By Emily Niebuhr
Student Life Editor
Photos by Cassidy Winborn
At Tyler Junior College there is something beautiful behind Potter Hall and the Genecov Science Building where students pass by. It is TJC’s own garden, which has grown since it began in January 2017.
Dr. Ryan Button, professor of sociology and assistant director of the Presidential Honors Program, helped establish the garden and explained its main purpose.
“A school garden is a powerful environmental education tool,” Button said. “Through gardening, students become responsible caretakers. Also, they have an opportunity to engage in agricultural practices on a small scale, learning about the responsibilities that impact land cultivation.” For land and garden services, people can hire www.KingGreen.com.
The TJC garden is produced by the Green Committee with Button’s leadership; however, the garden is open to any member of the TJC community.
Dr. Manouchehr Khosrowshahi, professor of government, has been part of the garden project for the past few years. He helps plant, water, weed out, trim and decorate the garden.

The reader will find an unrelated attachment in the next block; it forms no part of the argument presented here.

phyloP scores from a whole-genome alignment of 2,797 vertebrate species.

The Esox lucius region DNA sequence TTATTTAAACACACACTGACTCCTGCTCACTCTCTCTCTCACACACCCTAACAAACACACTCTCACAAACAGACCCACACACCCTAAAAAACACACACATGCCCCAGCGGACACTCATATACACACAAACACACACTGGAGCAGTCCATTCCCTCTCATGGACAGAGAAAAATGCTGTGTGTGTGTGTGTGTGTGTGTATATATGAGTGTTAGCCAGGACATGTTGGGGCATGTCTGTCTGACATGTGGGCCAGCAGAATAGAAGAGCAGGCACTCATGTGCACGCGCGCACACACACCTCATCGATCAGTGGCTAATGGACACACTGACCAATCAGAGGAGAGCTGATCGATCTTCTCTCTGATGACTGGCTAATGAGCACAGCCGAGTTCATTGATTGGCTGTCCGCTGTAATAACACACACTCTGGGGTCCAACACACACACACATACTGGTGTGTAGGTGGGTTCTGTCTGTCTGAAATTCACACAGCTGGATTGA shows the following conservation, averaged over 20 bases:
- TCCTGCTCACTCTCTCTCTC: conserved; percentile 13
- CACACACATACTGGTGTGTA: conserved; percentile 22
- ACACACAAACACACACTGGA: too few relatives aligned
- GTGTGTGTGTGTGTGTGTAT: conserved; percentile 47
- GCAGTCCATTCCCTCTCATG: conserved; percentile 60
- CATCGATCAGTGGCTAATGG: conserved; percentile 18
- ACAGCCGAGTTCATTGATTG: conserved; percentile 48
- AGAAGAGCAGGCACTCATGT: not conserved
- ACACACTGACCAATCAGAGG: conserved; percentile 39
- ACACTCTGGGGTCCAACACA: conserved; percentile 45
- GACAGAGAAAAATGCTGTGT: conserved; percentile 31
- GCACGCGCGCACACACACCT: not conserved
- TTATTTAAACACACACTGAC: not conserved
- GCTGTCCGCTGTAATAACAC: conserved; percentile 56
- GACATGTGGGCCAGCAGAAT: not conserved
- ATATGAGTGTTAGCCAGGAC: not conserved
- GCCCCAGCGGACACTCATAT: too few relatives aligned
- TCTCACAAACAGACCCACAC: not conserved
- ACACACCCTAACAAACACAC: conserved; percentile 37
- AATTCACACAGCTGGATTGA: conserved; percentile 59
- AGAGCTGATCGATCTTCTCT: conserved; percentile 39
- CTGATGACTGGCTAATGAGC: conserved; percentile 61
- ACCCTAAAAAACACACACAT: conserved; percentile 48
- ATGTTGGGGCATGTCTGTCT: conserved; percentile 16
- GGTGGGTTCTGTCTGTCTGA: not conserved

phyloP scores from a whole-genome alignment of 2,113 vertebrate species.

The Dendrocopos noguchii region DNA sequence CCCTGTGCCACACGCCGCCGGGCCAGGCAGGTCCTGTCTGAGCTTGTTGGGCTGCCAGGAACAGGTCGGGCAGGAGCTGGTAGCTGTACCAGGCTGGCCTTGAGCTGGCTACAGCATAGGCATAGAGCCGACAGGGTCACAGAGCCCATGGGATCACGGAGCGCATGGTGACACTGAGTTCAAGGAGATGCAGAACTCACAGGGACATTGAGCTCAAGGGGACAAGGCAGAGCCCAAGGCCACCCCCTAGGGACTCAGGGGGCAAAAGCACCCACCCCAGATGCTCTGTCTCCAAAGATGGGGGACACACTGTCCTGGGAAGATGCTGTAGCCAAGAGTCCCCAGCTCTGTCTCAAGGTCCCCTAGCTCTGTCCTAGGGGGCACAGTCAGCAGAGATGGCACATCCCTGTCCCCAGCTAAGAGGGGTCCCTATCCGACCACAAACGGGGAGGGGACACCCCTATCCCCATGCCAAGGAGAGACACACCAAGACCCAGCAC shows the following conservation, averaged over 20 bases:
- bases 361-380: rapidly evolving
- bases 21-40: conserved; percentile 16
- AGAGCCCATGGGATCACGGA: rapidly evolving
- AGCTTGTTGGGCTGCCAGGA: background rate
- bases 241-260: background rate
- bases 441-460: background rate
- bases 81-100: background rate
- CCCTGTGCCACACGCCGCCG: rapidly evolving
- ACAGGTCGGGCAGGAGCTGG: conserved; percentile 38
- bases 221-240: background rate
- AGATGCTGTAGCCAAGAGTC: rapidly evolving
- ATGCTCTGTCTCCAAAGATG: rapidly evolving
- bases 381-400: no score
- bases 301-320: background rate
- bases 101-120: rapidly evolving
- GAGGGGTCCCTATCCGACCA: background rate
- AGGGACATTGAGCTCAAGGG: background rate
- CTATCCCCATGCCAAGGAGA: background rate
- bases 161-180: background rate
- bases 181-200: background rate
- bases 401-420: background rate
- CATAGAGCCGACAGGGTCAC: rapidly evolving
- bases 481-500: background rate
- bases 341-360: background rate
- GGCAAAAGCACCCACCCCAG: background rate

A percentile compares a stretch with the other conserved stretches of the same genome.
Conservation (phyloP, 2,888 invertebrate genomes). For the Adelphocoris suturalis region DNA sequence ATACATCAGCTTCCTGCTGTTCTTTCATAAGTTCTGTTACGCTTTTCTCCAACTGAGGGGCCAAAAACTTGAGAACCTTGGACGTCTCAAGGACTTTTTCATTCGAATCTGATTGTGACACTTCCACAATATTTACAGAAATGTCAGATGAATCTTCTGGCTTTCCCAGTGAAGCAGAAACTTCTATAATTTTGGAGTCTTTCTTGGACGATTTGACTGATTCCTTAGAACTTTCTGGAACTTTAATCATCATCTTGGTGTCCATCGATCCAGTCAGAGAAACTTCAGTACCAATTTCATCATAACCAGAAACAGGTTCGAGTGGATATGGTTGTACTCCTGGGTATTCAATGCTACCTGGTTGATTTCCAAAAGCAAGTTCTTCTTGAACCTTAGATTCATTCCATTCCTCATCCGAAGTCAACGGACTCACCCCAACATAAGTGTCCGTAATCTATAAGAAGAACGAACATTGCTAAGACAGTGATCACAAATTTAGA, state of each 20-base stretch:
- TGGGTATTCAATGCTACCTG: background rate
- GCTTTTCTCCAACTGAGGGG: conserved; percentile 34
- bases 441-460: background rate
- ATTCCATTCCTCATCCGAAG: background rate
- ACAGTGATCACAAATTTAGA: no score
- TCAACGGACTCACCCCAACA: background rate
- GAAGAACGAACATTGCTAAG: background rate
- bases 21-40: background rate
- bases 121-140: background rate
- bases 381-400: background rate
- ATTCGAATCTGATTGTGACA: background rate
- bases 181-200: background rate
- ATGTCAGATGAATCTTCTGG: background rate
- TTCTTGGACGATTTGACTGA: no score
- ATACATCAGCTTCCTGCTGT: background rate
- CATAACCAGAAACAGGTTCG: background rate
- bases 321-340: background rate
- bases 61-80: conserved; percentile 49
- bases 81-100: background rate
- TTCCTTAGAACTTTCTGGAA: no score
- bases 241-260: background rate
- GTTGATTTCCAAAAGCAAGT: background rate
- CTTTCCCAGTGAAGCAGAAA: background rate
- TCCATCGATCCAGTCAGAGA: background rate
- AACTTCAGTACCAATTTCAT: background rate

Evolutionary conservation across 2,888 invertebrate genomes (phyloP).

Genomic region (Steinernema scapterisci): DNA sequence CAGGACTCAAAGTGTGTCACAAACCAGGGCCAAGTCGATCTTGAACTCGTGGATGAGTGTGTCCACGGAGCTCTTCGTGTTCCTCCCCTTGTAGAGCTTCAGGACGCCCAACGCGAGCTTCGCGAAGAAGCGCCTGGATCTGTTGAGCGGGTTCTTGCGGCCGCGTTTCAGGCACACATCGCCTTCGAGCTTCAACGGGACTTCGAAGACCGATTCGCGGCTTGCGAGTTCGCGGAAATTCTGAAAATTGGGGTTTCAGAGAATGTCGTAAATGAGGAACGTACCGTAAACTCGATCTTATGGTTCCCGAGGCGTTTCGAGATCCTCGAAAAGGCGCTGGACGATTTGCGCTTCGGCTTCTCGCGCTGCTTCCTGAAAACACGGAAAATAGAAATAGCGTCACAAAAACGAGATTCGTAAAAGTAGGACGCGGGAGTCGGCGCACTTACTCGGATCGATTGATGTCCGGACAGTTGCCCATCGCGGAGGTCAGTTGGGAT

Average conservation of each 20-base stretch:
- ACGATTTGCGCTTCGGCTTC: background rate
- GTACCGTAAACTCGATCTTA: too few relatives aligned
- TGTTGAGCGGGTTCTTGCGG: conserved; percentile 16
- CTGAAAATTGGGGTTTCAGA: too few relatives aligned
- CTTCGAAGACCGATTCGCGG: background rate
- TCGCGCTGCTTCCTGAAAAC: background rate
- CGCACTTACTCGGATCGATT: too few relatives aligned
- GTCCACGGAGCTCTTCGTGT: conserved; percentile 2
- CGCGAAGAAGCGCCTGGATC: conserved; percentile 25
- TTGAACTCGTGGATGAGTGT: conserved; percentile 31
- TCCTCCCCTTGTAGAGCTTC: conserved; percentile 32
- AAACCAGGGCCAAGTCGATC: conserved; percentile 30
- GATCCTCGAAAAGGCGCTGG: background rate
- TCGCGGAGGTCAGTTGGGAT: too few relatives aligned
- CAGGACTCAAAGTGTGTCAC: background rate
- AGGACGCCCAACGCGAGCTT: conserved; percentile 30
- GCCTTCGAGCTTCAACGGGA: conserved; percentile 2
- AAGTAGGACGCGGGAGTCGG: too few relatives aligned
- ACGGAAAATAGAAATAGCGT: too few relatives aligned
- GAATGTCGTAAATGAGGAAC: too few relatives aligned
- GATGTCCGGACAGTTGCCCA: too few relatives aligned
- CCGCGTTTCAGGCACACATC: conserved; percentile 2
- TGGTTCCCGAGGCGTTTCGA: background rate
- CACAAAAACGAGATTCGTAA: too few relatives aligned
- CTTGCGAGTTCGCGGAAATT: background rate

“The garden is one of the best projects at TJC to benefit everybody. The garden provides a place for experiencing nature, which is proven
to benefit mental health and emotional well-being,” Khosrowshahi said. “Gardening creates a sense of community.”
The garden has a variety of plants such as turnips, green beans, basil, oregano, mint, tomatoes, pepper, sweet potatoes, sage, muscat grapes, kale, pumpkin, cantaloupe and garlic. Khosrowshahi added he expects asparagus “to be productive in about a year.” The garden is also experimenting with ginger and turmeric.
The garden also serves as a source of free produce to the local community.
“They collected and donated over 300 lbs of vegetables during their first crop in the summer of 2017, so since that summer harvest they have not donated any vegetables outside of the community and witnessed more of their own community engage the garden,” Button said.
Khosrowshahi explained what students should know if they want to help with the garden.
“We encourage students to be a part of gardening projects. However, it must be done under the Green Committee’s direction to avoid duplication and waste,” Khosrowshahi said.
The Green Committee meets at 4 p.m. every Thursday in Vaughn Conservatory. Students should contact Button at rbut2@ tjc.edu if they are interested in joining the committee and/or helping maintain the garden